The Google-eBay Spat and What It Means to You
The auction seller struck back forcefully. They immediately pulled all of their advertisements from Google. eBay runs numerous "adwords" advertisements that show up when users conduct a search on Google. They lead to items being offered for sale on eBay auctions. The exact amount is not publicly known, but it is reported that eBay's expenditures with Google are in the tens if not hundreds of millions of dollars. This is not an amount which will break Google, but it is enough to get their attention. Google immediately backed down, calling off their planned event. Freedom may ring, but money talks. Besides which, Google was portrayed as the aggressor in this incident, attempting to steal customers from eBay at eBay's own conference. To a company that built itself from upstart to dominant force in search on a "do no evil" model, their action looked anything but nice. They attempted to portray the whole thing as a joke, but eBay did not see it that way, nor did many observers. Instead, they saw this as an out of character giant step over the line by Google. Google's backing down can be seen as an attempt to quickly restore its reputation.
On its Google Checkout Blog, a Google blogger explained, "eBay Live attendees have plenty of activities to keep them busy this week in Boston, and we did not want to detract from that activity. After speaking with officials at eBay, we at Google agreed that it was better for us not to feature this event during the eBay Live conference." In other words, never mind. eBay 1, Google 0. To appear unruffled, eBay responded that it already planned to test other vehicles when it pulled its Google budget and replaced it with advertising on Yahoo and MSN. Perhaps, but not like this.
What does all of this mean to the small businessperson, say a bookseller? Probably nothing new, but it does reinforce one of the most basic rules of business. Your business relationships need to work for you, and you cannot depend on anyone else to look out for your interests. Relationships work only if they are mutually beneficial. Those who sell on eBay will not be surprised by their sharp response, though their willingness to take on the likes of Google must be a first. eBay has always been willing to make changes it felt were in its own best interests, even if their sellers did not feel they equally suited their own. If eBay is not afraid of Google, they are not afraid of you. Threats to withdraw from selling and the like are not likely to affect them. You may want to express your opinion to their management, but the basic rule is to sell on eBay if it's profitable, and withdraw if it is not. Actually, that's good advice for your relationship with any other site. They are partners, not friends. And, do not become dependent on any one of them.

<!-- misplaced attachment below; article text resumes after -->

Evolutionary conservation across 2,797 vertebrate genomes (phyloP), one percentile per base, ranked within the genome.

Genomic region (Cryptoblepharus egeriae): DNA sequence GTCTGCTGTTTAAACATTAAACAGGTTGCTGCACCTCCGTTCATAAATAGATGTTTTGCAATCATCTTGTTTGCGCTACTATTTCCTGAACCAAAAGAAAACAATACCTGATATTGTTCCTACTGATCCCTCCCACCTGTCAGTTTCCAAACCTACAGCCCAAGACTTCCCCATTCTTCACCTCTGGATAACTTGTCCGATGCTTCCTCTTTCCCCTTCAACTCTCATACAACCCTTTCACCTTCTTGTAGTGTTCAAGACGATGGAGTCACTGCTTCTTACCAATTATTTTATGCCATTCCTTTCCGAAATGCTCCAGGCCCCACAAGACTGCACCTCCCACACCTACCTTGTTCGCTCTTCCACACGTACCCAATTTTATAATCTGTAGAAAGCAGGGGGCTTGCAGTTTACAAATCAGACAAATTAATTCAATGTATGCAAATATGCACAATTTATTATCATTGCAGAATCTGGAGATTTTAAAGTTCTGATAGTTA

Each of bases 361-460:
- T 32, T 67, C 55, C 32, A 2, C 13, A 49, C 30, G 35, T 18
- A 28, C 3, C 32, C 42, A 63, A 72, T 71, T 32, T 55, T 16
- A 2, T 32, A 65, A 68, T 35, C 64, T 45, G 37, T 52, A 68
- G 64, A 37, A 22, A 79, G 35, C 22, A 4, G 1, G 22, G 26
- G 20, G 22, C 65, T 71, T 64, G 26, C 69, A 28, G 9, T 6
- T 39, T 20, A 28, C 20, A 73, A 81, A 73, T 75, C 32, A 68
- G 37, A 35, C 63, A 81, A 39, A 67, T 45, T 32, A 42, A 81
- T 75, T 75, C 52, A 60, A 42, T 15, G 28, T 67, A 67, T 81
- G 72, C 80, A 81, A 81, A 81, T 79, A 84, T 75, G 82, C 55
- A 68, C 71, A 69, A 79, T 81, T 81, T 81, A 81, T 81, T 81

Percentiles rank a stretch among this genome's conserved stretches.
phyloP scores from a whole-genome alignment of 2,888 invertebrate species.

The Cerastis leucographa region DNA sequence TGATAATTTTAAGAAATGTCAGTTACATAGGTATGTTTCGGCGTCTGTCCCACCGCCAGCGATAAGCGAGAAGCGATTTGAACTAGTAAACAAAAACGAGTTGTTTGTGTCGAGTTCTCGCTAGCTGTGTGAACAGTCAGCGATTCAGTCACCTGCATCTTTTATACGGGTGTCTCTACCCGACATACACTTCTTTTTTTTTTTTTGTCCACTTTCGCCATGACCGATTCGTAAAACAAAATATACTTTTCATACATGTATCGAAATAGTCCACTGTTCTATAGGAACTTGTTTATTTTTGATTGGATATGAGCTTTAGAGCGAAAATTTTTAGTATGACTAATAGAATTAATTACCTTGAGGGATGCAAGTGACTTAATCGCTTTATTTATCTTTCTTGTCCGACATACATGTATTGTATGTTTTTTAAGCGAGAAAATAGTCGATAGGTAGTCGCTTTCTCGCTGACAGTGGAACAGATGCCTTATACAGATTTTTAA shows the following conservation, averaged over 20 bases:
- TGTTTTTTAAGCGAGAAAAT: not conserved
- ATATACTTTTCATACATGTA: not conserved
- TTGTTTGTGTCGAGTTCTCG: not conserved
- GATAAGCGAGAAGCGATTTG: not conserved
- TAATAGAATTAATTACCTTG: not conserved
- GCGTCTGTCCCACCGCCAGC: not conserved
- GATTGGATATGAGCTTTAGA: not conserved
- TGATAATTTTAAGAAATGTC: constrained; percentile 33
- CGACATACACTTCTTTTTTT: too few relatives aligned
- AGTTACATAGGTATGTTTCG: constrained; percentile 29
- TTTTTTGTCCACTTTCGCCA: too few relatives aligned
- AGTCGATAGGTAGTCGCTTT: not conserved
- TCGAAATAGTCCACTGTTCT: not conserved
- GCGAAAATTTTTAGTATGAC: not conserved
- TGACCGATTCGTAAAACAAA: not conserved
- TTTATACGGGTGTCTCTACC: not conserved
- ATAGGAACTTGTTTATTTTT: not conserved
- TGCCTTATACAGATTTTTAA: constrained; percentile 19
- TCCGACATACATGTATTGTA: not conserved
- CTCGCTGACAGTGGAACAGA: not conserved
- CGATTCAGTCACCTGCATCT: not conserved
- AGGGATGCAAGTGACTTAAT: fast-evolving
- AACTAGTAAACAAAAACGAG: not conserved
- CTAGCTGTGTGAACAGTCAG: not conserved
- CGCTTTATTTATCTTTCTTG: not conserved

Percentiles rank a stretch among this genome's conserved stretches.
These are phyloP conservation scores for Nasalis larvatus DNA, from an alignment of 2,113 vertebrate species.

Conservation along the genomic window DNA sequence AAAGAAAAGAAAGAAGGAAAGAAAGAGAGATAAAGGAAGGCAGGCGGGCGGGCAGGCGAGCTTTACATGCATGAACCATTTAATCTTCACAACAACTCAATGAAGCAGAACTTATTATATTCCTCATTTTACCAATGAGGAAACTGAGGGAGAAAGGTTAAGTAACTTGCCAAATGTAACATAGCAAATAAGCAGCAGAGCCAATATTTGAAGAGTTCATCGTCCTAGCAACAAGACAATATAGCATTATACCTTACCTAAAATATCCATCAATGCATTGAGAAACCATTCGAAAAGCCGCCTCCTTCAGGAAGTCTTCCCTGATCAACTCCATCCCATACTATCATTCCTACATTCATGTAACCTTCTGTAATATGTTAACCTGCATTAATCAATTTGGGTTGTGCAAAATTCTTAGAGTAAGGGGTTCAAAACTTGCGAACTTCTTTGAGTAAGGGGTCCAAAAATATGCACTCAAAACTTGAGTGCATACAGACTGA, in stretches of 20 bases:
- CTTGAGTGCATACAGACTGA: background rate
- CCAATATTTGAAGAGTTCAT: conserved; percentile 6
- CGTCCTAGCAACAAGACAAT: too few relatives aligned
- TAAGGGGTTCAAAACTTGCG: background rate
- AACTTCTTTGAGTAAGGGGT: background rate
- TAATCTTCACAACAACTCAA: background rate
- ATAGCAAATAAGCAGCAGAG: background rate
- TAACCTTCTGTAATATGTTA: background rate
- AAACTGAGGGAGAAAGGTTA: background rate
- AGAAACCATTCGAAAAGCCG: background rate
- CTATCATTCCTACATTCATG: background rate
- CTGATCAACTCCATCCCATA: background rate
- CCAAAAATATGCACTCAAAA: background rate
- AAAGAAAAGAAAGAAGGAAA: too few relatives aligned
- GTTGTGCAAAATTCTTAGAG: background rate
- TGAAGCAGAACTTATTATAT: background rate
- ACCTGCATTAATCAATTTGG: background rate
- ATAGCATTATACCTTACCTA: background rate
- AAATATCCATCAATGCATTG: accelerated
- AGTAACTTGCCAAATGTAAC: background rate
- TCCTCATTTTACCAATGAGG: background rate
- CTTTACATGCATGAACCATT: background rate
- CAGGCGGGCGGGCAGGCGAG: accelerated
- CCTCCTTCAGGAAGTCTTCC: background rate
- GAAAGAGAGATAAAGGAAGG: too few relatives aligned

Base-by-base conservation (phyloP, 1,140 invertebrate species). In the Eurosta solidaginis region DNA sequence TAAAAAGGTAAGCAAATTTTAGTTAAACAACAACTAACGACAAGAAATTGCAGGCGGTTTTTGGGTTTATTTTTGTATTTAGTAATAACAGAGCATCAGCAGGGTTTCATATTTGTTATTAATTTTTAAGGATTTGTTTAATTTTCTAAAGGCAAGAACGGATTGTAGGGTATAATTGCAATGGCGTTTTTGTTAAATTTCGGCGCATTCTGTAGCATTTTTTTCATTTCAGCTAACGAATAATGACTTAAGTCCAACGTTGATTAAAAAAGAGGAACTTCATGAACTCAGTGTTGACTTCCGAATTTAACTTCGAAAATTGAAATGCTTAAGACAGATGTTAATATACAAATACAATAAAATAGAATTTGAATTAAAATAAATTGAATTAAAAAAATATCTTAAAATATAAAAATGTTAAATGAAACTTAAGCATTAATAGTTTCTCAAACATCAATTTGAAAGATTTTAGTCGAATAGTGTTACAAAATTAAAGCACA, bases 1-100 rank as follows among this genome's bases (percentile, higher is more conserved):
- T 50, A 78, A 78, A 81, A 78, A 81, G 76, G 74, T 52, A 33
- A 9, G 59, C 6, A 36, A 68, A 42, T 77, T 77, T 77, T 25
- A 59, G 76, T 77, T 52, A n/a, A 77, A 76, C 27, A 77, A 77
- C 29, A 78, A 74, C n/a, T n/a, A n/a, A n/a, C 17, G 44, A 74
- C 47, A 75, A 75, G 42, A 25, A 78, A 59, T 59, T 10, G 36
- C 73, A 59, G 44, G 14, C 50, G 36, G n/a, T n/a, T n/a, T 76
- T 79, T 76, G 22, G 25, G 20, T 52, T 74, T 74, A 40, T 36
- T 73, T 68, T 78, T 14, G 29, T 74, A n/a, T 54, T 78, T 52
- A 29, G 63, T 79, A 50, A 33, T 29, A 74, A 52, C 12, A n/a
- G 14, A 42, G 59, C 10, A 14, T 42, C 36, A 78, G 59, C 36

As for Google, the message is again, you cannot be dependent on others, no matter how friendly and benign they might appear. Google is probably the nicest site to deal with. They have made "do no evil" the basis of their business model, and it has worked quite well for them. Nevertheless, it must be looked at as a business practice, subject to change if a different model appears to them to be more profitable. Now that Google is a public company, being profitable inevitably must be their number one goal. As the eBay incident reveals, Google is now more willing to test that border to increase profits. A line has been crossed. Make use of Google's services, particularly their free ones, to the full extent possible, but always keep your eyes open.